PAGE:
Speed can be a real killer to your growth. Just to give you an idea, 1 second delay in page response can result in a 7% reduction in conversion rate…only because of a few seconds difference. It’s no real surprise that studies have shown that customers won’t wait more than 3 seconds for a page to load before abandoning a shop. Nearly half of web users nowadays expect a site to load in just… 2 seconds max.
Fortunately, PushCommerce customers can expect the load time on average to be around 1 second. In eCommerce terms, the loading speed means the difference between a potential sale and an abandoned cart.
If you’re not with PushCommerce yet, then you need to check your sites loading speed to get an overview of what needs to be fixed to increase your conversion rate. Page Speed Online via Google is a great tool that tests your speed for free for both mobile and desktop.
So, how can you improve the loading speed of your site? Here’s some hints and tips to help you out.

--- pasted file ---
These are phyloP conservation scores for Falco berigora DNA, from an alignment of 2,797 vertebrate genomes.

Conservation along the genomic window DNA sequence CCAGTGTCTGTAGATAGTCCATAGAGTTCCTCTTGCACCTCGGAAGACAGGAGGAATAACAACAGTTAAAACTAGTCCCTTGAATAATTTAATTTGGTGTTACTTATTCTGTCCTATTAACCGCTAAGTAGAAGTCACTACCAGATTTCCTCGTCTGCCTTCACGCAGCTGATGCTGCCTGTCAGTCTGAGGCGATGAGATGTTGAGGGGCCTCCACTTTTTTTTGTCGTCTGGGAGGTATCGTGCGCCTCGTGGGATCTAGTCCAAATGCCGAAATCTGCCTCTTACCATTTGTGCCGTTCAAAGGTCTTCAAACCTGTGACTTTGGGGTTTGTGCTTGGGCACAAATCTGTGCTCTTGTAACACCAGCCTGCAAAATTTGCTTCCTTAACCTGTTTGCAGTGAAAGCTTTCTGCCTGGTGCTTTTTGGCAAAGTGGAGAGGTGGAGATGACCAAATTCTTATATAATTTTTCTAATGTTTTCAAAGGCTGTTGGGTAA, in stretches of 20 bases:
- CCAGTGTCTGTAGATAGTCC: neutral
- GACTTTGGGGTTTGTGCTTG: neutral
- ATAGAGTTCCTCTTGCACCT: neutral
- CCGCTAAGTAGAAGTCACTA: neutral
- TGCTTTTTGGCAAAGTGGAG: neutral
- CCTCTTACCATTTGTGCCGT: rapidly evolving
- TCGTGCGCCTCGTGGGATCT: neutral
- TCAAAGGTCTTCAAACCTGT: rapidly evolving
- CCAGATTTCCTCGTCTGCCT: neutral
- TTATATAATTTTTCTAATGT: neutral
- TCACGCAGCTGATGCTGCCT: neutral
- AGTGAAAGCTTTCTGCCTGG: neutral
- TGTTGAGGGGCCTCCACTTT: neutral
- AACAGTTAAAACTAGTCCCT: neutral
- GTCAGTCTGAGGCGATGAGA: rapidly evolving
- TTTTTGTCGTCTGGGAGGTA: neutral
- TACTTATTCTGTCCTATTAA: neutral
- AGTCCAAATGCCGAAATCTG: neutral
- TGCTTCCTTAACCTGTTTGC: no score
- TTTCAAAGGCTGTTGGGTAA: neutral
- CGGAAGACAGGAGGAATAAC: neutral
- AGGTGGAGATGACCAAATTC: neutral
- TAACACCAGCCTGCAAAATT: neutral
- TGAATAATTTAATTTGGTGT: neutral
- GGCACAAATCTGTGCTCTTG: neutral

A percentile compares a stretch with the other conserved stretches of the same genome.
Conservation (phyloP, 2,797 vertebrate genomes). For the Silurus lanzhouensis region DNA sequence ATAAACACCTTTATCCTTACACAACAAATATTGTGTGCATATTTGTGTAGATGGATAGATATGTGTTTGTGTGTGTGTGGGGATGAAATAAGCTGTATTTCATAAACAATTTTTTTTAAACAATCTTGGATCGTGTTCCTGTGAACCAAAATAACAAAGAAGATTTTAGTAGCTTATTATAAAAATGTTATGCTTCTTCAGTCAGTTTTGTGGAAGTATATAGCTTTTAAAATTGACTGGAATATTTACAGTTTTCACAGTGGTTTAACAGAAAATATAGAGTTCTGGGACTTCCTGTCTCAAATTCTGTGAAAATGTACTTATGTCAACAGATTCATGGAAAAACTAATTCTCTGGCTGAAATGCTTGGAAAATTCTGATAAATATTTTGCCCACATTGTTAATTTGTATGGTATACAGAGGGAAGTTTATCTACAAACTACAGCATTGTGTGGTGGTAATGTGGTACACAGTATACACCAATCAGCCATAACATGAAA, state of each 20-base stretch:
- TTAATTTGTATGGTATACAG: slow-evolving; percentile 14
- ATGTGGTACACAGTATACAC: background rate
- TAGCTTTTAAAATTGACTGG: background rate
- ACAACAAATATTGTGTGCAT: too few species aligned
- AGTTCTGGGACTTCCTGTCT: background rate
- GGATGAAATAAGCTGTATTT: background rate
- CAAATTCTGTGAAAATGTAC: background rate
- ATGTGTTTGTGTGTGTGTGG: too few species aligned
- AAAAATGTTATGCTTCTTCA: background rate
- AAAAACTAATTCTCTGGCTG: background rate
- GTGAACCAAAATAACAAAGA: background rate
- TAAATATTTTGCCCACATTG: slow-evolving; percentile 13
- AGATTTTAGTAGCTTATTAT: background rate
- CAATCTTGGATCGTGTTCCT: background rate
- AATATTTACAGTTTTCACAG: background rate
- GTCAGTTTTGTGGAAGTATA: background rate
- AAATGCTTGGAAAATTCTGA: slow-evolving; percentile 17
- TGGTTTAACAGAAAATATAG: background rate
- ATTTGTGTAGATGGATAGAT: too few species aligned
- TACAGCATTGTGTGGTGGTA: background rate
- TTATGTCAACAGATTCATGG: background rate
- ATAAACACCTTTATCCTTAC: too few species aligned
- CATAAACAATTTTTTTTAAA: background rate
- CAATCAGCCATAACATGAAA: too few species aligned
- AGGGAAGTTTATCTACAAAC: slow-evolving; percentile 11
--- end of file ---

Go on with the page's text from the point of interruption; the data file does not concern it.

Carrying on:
- Slick code – this sounds pseudo-hacker I know, but bare with me here. Having ‘messy’ code or a heavy template based site can slow your loading speed with every piece of additional (sometimes unnecessary code). Liken this to sending a message to your neighbour with morse code rather than email.
- GZIP – Think of GZIP as a collapsible coffee cup. You can hold more cups that are collapsed in your backpack and therefore transfer them from A to B quicker. This free tool, can tell you if your site is GZIP enabled as well as checking your Metatags.
- Smaller Images – enough tech talk, let’s talk images. The lifeblood of eCommerce sites right? People like to see what they’re buying before they press ‘Pay’. But if your images are too large, or a different file type then you’ll lose that customer, faster than your site loads. Using JPG files rather than PNG images are a great start for product images.
- Videos – Don’t upload your Product review videos to your website. Instead pop them on a branded YouTube channel and just embed the video where you want it.
- Check, and check again – Keeping an eye on your site speed, even if it’s initially great, is good practice. Tools like Pingdom are a good (and free) way to check.
If all else fails, drop your eCommerce provider or Tech support an email and see if they can help you speed up site.
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